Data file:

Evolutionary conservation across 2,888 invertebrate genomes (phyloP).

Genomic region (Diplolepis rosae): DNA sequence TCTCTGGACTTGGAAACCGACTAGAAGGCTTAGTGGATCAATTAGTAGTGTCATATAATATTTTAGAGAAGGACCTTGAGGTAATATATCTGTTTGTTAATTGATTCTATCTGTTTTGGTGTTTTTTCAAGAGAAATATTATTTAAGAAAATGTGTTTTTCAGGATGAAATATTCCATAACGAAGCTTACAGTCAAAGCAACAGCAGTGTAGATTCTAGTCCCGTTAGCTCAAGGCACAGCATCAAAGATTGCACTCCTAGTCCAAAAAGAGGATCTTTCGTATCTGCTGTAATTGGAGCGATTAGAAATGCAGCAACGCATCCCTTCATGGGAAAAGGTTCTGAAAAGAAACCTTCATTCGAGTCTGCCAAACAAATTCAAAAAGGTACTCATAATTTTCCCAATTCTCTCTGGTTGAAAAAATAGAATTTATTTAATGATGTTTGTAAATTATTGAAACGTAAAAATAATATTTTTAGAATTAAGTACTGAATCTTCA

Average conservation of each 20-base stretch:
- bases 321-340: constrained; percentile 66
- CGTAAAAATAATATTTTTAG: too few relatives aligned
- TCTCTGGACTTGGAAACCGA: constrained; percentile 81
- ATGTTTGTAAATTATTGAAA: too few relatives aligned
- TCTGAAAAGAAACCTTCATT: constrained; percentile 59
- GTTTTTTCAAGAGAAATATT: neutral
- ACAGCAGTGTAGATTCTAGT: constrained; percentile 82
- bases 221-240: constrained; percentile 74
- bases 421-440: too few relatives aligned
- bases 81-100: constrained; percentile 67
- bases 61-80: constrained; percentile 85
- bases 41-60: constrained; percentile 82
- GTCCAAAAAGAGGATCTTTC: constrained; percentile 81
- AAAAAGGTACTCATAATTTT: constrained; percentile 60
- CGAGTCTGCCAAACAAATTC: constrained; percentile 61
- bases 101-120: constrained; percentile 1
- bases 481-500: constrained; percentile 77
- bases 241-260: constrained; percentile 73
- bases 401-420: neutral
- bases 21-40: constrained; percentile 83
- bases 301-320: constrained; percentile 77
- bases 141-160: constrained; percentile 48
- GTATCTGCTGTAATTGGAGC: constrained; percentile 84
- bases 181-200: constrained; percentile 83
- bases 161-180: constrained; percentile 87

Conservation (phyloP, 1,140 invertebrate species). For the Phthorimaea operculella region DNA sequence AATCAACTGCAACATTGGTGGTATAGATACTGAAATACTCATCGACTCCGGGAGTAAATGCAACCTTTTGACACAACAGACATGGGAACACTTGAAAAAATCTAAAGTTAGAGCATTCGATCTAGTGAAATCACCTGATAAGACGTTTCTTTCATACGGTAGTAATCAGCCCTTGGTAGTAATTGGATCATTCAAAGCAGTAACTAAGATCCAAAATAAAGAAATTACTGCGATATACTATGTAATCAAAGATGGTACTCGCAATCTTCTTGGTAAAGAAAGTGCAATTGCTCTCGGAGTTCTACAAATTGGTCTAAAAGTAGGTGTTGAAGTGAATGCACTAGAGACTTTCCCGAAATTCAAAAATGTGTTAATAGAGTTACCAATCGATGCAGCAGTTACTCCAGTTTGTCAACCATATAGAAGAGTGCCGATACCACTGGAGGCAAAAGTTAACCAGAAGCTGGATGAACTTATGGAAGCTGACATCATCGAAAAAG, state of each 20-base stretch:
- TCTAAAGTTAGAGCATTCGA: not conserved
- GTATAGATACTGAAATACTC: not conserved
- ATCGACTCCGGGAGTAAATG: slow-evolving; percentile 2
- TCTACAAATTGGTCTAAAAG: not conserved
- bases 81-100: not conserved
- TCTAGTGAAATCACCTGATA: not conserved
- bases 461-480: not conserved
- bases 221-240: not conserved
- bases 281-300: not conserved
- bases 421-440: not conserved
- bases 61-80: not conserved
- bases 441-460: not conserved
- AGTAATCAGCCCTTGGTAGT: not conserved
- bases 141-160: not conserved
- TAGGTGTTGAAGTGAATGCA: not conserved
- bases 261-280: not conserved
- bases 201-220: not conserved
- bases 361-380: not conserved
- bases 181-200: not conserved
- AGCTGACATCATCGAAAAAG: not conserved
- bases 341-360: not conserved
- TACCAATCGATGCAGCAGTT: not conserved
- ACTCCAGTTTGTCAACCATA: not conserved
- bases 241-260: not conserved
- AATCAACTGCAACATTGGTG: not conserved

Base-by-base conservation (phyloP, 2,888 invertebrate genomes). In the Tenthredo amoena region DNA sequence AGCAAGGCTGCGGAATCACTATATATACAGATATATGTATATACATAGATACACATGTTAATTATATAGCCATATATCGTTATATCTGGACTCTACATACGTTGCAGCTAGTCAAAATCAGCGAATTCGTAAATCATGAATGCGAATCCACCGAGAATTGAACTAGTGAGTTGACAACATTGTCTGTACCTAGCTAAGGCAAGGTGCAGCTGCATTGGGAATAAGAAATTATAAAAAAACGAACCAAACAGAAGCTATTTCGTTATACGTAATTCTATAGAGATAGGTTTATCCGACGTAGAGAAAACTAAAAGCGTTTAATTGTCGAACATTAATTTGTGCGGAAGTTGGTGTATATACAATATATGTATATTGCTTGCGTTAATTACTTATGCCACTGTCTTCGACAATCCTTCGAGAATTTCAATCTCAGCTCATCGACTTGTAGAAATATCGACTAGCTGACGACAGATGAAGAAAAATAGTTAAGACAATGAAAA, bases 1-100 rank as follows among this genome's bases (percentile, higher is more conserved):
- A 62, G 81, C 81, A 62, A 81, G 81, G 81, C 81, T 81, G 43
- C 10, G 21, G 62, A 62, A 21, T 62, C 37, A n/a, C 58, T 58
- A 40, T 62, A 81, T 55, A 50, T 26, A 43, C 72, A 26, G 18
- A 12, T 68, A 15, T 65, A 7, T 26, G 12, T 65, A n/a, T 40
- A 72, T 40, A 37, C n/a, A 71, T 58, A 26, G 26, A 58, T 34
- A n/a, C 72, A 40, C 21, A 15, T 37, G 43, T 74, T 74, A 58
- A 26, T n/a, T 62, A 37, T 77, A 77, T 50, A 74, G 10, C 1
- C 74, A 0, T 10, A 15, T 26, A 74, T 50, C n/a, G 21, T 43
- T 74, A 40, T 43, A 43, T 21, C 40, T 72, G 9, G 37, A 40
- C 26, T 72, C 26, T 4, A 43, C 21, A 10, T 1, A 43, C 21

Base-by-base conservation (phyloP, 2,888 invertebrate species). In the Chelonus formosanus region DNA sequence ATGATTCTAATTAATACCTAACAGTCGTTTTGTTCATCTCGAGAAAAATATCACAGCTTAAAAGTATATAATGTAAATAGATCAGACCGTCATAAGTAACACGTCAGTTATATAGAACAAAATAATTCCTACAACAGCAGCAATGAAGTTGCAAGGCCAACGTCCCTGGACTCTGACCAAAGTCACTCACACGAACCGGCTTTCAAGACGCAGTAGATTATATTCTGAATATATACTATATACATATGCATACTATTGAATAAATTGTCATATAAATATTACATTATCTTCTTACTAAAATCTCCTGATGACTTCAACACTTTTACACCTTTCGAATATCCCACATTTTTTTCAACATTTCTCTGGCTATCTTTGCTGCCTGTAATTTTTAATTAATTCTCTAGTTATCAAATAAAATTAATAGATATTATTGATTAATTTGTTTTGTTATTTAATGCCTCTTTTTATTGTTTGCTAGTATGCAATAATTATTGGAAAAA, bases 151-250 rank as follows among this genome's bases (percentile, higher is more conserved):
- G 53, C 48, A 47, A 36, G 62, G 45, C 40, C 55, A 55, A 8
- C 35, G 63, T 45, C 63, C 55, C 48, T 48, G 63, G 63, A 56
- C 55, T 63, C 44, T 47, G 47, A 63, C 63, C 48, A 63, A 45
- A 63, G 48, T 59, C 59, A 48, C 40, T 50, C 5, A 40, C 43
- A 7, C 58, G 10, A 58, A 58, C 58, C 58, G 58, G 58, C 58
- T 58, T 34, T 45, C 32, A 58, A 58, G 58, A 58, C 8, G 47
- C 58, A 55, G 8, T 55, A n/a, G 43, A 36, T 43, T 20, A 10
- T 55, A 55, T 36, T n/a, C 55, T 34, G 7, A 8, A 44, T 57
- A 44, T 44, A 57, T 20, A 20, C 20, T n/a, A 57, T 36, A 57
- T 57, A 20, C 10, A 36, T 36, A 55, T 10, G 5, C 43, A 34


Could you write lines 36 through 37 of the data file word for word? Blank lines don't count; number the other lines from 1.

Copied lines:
- bases 461-480: not conserved
- bases 221-240: not conserved